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One possible complication of DALK is the formation of a double anterior chamber (AC). During surgery, a microperforation of the Descemet's membrane (DM) may create a channel that allows aqueous fluid to enter the host–donor interface, forming a pseudo–anterior chamber. Double ACs are typically observed in the immediate postoperative period. Management may include the injection of intracameral air or isoexpansile gas into the AC to tamponade the detached DM.
This case demonstrates the potential impact of delayed treatment of double AC following DALK.
A 23-year-old Tongan male presented with deteriorating vision for 6 months, with a best-corrected visual acuity of 6/45 in the right eye. The diagnosis of bilateral keratoconus was confirmed using topography (Fig. 1).
DALK with intact donor DM and endothelium was performed on his right eye. An 8.0 mm diameter trephination of the recipient cornea to a depth of 300 mm was performed. A 27-gauge needle was inserted into the deep corneal stroma to form a type 1 bubble. The stroma was then incised under viscoelastic conditions. During removal of the residual stroma, there was a microperforation in the DM at the 12 o'clock position, which was managed by injecting air into the AC to prevent leakage while the 8.25 mm donor cornea tissue was secured with 16 interrupted 10-0 nylon sutures. The DM remained intact and well opposed to the donor cornea with a 60% air fill at the conclusion of the surgery and supine positioning over the following 48 hours.
Following surgery, the patient was started on 2-hourly topical prednisolone (1%). Two weeks after surgery, the uncorrected visual acuity improved to 6/9–2, and the graft was clear with no air remaining in the AC and no interface fluid. The patient failed to attend the next follow-up appointment but attended 2 weeks later. Six weeks after surgery, a small pocket of subendothelial fluid was visible. Visual acuity of 6/24 unaided with correction to 6/12 was noted at that visit.
The patient failed to attend a subsequent follow-up appointment and discontinued prednisolone 1% because his supply was exhausted. He attended follow-up at 4 months and despite a thin, clear graft, his visual acuity had deteriorated to 6/60+1 unaided with correction to 6/24. At that time, a double AC was clearly visible on slit-lamp examination. Prednisolone 1% was recommenced, but the patient failed to attend further appointments over the next 3 months before finally presenting 9 months postoperatively. AC optical coherence tomography revealed a well-established double AC with a host–graft junction forming a tight, membranous structure (Fig. 2). The double AC was surgically revised by excision of the host endothelium and DM remnants using micro-MST scissors.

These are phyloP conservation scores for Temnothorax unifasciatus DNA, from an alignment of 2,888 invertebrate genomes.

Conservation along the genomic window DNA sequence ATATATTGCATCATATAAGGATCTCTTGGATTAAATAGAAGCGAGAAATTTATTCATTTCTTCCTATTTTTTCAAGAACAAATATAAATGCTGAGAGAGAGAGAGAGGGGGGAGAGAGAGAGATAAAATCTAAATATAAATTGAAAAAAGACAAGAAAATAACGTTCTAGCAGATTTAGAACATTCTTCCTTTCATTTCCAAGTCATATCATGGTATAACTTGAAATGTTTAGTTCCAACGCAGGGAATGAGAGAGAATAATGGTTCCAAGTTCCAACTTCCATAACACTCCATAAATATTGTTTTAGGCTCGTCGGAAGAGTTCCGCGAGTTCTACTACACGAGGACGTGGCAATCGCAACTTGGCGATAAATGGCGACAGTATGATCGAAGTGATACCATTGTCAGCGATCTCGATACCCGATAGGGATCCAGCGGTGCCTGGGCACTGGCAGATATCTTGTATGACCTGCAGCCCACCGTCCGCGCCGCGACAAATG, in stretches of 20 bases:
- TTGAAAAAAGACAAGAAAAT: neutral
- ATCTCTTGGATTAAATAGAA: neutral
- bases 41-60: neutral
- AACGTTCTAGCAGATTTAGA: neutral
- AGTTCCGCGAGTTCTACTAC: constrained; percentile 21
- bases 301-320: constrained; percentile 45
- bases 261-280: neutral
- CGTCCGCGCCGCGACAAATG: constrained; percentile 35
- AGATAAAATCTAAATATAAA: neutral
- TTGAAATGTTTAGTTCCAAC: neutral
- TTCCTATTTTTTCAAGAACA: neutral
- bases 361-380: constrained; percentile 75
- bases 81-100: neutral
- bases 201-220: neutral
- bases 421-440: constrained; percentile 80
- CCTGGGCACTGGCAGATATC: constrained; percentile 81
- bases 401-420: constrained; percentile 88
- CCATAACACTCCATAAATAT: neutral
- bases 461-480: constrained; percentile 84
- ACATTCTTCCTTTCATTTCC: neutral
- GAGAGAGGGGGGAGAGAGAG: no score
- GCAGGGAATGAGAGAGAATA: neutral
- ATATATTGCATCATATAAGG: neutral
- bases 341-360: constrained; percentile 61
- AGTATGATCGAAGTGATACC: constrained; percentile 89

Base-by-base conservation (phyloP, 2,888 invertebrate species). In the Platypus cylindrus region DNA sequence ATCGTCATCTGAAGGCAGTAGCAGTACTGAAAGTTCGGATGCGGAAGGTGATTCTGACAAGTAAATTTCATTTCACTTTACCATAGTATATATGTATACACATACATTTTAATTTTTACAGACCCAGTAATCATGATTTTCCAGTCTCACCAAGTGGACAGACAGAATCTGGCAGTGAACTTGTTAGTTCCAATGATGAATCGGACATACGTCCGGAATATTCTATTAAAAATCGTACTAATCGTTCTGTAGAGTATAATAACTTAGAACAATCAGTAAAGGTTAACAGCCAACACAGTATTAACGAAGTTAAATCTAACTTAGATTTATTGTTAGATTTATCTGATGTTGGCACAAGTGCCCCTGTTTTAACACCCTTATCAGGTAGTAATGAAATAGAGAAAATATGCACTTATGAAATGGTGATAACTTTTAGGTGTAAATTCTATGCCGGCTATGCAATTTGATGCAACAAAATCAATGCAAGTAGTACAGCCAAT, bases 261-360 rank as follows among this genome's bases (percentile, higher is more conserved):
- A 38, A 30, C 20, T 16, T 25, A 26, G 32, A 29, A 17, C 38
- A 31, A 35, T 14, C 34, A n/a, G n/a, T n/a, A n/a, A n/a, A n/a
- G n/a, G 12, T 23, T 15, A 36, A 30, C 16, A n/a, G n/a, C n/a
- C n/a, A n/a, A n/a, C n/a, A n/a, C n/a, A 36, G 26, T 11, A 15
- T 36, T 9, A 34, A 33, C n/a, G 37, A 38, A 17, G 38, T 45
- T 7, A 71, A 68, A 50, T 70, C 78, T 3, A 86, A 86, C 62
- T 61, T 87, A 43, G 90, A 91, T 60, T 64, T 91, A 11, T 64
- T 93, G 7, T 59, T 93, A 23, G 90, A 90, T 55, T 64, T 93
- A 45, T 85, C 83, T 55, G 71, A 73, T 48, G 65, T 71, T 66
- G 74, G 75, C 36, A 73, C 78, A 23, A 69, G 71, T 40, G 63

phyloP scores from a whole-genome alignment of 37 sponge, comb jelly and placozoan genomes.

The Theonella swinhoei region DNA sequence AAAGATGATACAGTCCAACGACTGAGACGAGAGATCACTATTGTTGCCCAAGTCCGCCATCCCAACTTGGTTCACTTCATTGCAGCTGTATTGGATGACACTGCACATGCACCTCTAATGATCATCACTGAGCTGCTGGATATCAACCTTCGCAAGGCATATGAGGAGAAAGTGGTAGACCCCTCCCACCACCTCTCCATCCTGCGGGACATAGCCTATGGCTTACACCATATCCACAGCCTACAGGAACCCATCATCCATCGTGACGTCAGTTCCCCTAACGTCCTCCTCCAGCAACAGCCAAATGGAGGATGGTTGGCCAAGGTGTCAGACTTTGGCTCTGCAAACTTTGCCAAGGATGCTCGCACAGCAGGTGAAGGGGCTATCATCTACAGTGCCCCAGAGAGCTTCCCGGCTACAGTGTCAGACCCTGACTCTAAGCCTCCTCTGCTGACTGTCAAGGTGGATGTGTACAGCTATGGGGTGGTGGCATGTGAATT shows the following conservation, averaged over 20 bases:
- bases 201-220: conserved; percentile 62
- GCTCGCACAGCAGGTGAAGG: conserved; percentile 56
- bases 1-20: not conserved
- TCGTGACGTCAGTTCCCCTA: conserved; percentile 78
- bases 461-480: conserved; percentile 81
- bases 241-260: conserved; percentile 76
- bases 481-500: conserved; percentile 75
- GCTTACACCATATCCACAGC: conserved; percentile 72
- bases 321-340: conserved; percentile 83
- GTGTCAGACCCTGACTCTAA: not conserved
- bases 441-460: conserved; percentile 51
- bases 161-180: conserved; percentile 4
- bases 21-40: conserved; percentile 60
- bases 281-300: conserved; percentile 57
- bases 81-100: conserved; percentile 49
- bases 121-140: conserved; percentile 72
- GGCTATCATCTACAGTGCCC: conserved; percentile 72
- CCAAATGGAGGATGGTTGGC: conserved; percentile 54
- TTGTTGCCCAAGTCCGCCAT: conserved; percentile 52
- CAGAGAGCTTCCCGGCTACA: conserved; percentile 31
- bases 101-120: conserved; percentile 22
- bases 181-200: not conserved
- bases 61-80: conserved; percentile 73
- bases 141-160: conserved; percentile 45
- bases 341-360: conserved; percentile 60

The patient failed to attend 3 further appointments following the revision procedure and discontinued prednisolone 1% after 3 months when his supply was once again exhausted. The patient re-presented 6 months after revision surgery with mild peripheral corneal edema and visual acuity of 6/21–1 unaided with correction to 6/18+2. There was no evidence of graft rejection at that time, and prednisolone 1% was recommenced 4 times a day.
Two months later, the patient presented with a 10-day history of red, painful right eye with reduced vision. Several broken sutures and graft edema were noted on examination, with a diagnosis of graft rejection. The patient declined admission to the hospital or intravenous methylprednisolone and self-discharged with topical prednisolone alone. Two weeks later, the redness subsided, and the right corrected visual acuity improved to 6/12.
This case report describes the rare complication of double AC formation following preserved donor endothelium DALK and highlights the importance of prompt treatment and regular attendance at postoperative follow-up appointments. It is likely that the DM microperforation failed to seal despite compression and contributed to double AC formation. Delayed formation of the double AC at 1 month is atypical, with most double ACs forming immediately following surgery. The presence of donor endothelium also may have contributed to the double AC formation by pumping aqueous solution into the DM interface. Removing the donor DM and endothelium during DALK reduces interface opacity and eliminates the risk of endothelial rejection but may cause some donor tissue irregularity.
Delayed treatment of the double AC because of multiple missed appointments is an important factor in this case. This delay allowed for the formation of a well-established double AC with a rigid membrane-like structure, dividing the AC.
Footnotes and Disclosures
The authors have no proprietary or commercial interest in any materials discussed in this article.
Penetrating and deep anterior lamellar keratoplasty for keratoconus: a comparison of graft outcomes in the United kingdom.